Monday, February 13th, 2012...7:00 pm

Tulane Baseball Arbitration: A Primer

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This is the first of a series of posts about MLB Arbitration and the Tulane National Baseball Arbitration Competition.

As you may know from our past post, William & Mary’s Alternative Dispute Resolution team sent a team of three individuals to Tulane’s National Baseball Arbitration this past weekend. The competition simulates MLB’s arbitration process by giving the competing teams the cases of three arbitration eligible players. This year the players were Andrew Bailey, Nelson Cruz and Jordan Zimmerman. All three players ended up signing contracts with their teams and avoiding arbitration, but for the purposes of the competition, those deals were ignored. (The competition gave a stop date of January 13. Anything subsequent was not allowed in the hearing). We will discuss these players’ cases in detail in a subsequent post.

The arbitration process is governed by the Major League Baseball Collective Bargaining Agreement (CBA). The CBA states that any player with three years of service time, and some with two plus years (known as super-twos) are eligible for salary arbitration. This is the first time that a player gets a true raise in compensation. For his first three years of service time, the player is paid close to the league minimum. Arbitration eligibility continues until the player has logged six years of major league service time. At that point, he becomes a free agent and signs with a big market club much to the chagrin of “competitive balance” advocates. (That of course is a generalization, but it shows why teams have become obsessed, rightfully so, with players under club control. Salaries begin to inflate in the arbitration years, increasing substantially in free agency).

The CBA further states that the criteria for determining player’s compensation is as follows:

“The criteria will be the quality of the Player’s contribution to his Club during the past season (including but not limited to his overall performance, special qualities of leadership and public appeal), the length and consistency of his career contribution, the record of the Player’s past compensation, comparative baseball salaries, the existence of any physical or mental defects on the part of the Player, and the recent performance record of the Club including but not limited to its League standing and attendance as an indication of public acceptance.”

A full statement of the criteria and other information about the arbitration process is available on Tulane’s website here.

The most important factors of arbitration, both in reality and through our experience this week, are comparisons to other players, injuries, and the player’s performance in their “platform” year, the year immediately preceding the hearing. How much any of these factors are weighed is for the arbitrator to decide, and the advocates to debate within their arguments. The advocates are expected to bring evidence to support their positions, most of which are charts and graphs showing a player’s statistical performance in various circumstances. (What stats were used and in what capacity will be featured prominently in tomorrow’s post). Each side is given a set period to advocate their position, in which the arbitrator can ask any questions to counsel. Each side is then also given a short rebuttal period to engage opposing counsel’s argument. At the end of the hearing, the arbitrator chooses the figure of one side or the other. The key figure then, is not either of the two numbers offered by the parties, but rather the midpoint between the club’s figure and the player’s figure. If the arbitrator finds that the player is worth $1 dollar more than the midpoint, the player will win and get the number he has offered.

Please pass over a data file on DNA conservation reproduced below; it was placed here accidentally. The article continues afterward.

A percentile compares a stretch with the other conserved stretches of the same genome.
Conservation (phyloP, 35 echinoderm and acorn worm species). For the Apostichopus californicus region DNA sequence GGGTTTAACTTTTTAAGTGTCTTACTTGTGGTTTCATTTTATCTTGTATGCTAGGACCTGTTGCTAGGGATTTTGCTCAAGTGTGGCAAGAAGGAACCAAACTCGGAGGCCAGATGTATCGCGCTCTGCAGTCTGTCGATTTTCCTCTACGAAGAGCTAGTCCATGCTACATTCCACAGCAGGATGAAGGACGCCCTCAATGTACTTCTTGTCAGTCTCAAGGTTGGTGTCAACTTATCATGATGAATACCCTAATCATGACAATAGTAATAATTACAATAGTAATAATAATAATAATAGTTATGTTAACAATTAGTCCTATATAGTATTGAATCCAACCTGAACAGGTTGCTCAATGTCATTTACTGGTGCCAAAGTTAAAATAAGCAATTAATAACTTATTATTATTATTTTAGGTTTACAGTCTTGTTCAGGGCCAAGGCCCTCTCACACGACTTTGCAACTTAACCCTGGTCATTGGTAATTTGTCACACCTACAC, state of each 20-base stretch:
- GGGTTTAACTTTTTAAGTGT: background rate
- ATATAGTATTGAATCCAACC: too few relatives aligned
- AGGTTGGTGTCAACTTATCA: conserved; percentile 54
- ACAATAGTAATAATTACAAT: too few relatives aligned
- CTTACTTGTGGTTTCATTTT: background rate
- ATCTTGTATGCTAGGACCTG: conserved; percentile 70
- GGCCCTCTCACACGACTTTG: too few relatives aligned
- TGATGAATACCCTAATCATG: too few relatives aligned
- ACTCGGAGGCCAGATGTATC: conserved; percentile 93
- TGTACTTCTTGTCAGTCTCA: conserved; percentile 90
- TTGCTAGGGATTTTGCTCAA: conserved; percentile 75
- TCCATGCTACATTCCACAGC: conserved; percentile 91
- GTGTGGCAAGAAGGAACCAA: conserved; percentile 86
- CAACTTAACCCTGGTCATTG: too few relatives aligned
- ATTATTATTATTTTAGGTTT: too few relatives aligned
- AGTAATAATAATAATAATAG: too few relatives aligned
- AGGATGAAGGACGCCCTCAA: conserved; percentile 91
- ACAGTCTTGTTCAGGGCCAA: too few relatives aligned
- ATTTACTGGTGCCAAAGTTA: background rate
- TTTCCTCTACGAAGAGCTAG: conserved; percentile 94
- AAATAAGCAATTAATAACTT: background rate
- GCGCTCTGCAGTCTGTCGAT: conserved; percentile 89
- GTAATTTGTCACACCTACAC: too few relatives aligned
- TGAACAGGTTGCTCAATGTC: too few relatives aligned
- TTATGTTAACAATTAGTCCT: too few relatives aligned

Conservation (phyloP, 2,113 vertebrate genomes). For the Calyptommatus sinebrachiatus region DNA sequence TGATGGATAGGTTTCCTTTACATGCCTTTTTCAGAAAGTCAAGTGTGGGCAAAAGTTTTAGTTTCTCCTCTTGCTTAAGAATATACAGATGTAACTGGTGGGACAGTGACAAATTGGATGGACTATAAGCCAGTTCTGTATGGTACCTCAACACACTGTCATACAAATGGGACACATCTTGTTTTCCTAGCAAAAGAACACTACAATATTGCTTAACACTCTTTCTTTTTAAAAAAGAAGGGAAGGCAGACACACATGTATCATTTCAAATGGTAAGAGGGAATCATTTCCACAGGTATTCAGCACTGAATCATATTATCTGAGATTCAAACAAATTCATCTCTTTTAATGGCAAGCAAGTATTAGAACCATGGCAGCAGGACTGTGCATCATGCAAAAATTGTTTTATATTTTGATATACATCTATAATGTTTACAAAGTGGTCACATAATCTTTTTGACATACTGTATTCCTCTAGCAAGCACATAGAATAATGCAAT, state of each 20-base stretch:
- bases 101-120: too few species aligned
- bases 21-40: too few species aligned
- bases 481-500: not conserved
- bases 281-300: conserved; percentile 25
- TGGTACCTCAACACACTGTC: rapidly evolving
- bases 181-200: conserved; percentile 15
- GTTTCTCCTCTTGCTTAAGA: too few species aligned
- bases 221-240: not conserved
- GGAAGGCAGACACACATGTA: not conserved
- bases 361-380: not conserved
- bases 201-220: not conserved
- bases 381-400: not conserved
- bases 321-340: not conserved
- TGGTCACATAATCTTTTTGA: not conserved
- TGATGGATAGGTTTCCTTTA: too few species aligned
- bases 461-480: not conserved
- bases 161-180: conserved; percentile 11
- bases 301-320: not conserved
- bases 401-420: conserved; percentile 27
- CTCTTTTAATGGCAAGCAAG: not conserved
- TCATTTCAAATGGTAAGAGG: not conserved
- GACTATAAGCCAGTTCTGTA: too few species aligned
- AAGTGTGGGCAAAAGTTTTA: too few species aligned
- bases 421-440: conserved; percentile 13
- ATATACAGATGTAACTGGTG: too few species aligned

In terms of the competition, there were three rounds, for which each of the 36 teams divided into sub-groups. Among the sub-groups, half the teams were given 1 player and 2 teams, while the other half were given 2 players and 1 team. The competition tracked the record of the individual teams, as well as point differential. The top ranked team in each of the four groups advanced to the semi-finals. Unfortunately we did not advance to the semi-finals. This year’s competition was won by Thomas Jefferson Law School, who prevailed over the University of Virginia in the finals. Harvard and Wisconsin were the other two semi-finalists. The competition closed with a symposium featuring many of the arbitrators, all of whom are either in the baseball industry or have extensive experience in the industry.

Tomorrow, I will return with a review of each of our three cases, as well as some overall impressions of both the competition and the MLB arbitration process in general, as the competition is an effective approximation of the actual process (at least as far as we can tell from the outside looking in).

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